Tag Archives: Marginalized Communities

From Neighborhood to Classroom: Complex Posttraumatic Stress Disorder (CPTSD)

 

Trauma Informed Care

Trauma Informed Care

For many years, conversations around posttraumatic stress disorder (PTSD) have primarily focused on military veteran populations returning from war. Keeping in mind that exposure to life-threatening, traumatic experiences are not just limited to military veterans, efforts are being made to shed light on other groups that are also impacted by PTSD. One of those groups includes students of color in historically marginalized communities.

1 in 3 students of color living in historically marginalized communities display symptoms of mild to severe PTSD.

In other words, youth of color are twice as likely to experience mild to severe symptoms of PTSD compared to soldiers returning from live combat.

Poverty, institutional racism, homicide, and neighborhood disinvestment represent some of many exposures linked to PTSD among students of color. However, the conversation doesn’t end there.

PTSD assumes a person will experience physical, mental, and emotional distress after being exposed to a traumatic life experience. For students of color, that exposure is continuous. Living in a historically marginalized community means that students will return to and experience traumatic events/conditions such as poverty, institutional racism, homicide, and neighborhood disinvestment, on a daily basis. PTSD on its own does not capture the complexity of those experiences. Thus, students of color living in communities with high exposures to such conditions may actually be experiencing Complex Posttraumatic Disorder, or CPTSD.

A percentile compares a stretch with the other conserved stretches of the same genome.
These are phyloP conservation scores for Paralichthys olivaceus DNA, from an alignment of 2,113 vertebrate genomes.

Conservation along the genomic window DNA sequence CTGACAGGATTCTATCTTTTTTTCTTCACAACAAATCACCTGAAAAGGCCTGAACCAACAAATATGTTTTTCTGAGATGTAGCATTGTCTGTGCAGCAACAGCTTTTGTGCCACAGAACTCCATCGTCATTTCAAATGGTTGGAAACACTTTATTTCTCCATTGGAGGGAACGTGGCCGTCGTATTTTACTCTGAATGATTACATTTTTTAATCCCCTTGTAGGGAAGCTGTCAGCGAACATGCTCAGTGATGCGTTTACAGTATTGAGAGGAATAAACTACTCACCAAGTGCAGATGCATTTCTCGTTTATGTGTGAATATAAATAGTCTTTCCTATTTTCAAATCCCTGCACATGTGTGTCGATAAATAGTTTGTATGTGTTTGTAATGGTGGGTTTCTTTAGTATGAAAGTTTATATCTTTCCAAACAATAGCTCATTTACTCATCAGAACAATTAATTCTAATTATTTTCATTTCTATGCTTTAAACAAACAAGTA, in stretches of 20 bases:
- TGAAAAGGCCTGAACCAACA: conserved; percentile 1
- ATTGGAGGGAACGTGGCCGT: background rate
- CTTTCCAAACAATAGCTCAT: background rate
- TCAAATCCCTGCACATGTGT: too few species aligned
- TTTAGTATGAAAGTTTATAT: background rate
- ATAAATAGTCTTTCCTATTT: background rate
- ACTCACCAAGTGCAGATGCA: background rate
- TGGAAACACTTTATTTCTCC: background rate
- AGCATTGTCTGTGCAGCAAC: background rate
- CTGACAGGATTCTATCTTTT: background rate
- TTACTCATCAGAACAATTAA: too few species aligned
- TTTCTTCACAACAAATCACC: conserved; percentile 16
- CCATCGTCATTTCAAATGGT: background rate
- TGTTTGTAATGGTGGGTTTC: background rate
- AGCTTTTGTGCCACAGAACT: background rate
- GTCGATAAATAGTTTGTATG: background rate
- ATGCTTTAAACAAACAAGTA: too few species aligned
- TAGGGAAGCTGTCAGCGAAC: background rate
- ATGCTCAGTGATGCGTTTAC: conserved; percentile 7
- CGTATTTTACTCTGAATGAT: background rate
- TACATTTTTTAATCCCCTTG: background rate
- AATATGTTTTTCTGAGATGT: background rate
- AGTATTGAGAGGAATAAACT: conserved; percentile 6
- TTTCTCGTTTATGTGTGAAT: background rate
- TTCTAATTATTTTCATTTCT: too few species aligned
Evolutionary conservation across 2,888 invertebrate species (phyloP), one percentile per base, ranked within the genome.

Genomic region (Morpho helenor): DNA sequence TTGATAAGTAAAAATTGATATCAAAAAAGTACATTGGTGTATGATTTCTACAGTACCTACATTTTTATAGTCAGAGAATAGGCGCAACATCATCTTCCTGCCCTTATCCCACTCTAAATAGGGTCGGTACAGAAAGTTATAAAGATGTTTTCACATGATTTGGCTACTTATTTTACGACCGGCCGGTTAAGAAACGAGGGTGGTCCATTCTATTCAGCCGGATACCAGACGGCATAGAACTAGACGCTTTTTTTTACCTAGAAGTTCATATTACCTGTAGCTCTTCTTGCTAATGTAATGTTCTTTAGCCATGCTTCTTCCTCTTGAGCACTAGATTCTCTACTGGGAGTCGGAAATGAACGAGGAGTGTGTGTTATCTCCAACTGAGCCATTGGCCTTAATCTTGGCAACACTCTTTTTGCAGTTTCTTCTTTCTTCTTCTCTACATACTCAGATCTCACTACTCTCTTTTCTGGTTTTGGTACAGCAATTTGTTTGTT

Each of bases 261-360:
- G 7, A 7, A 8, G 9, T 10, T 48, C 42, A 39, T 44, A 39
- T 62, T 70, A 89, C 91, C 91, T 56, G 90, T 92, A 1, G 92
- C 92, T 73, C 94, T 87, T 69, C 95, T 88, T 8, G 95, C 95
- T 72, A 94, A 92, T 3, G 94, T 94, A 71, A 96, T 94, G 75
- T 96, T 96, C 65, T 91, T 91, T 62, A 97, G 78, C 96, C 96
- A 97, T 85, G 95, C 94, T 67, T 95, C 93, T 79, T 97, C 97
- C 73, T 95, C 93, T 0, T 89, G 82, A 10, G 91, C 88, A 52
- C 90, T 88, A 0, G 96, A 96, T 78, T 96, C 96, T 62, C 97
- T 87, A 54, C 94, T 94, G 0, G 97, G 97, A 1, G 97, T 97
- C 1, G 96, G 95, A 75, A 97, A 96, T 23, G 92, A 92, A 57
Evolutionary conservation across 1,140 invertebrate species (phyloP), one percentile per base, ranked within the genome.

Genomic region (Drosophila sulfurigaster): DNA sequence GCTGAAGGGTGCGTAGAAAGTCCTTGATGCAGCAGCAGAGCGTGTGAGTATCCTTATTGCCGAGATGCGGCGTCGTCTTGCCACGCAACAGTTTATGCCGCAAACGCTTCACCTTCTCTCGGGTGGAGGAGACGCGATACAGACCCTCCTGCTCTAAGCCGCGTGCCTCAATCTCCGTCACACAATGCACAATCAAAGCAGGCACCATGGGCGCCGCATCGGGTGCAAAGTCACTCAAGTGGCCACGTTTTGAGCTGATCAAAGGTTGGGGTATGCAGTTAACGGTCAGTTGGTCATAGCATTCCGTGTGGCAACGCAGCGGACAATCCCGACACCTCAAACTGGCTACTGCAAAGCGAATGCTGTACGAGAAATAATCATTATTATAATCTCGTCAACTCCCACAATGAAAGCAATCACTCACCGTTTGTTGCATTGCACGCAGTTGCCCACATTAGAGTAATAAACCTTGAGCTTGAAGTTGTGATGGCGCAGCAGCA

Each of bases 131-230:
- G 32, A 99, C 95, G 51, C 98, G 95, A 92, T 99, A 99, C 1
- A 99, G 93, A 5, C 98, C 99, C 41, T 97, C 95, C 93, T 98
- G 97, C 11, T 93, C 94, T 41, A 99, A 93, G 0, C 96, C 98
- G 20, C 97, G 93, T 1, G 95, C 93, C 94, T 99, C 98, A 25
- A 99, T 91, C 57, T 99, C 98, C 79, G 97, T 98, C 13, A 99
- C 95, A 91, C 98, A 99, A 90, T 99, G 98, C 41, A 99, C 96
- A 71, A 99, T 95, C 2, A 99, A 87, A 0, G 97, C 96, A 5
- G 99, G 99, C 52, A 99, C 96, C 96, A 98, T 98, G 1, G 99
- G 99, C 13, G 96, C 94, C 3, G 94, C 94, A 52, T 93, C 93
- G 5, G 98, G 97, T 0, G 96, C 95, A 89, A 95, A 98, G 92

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The Office of Diversity and Equity Finalizes Their Theory of Change Process

The Office of Diversity and Equityadvances health equity in behavioral health outcomes of marginalized communities throughout San Mateo County.png

In Spring 2017, the Office of Diversity and Equity (ODE) underwent a Theory of Change process. The intention of the process was to help clarify, shape, and improve the impact of ODE’s efforts.  This was done by identifying expected and desired change, and then mapping out how those changes can be achieved.   

Why a Theory of Change Process?

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ODE Director, Dr. Jei Africa in TOC process

Theory of Change (TOC) is a comprehensive description of an expected and desired change. It is focused on mapping out what a program does and how this will lead to the desired change. It does this through a process of backwards mapping, identifying outcomes, indicators that demonstrate when the outcomes have been achieved and interventions to bring forth the indicators. Through this process, the link between activities and achievements are better understood.   Read more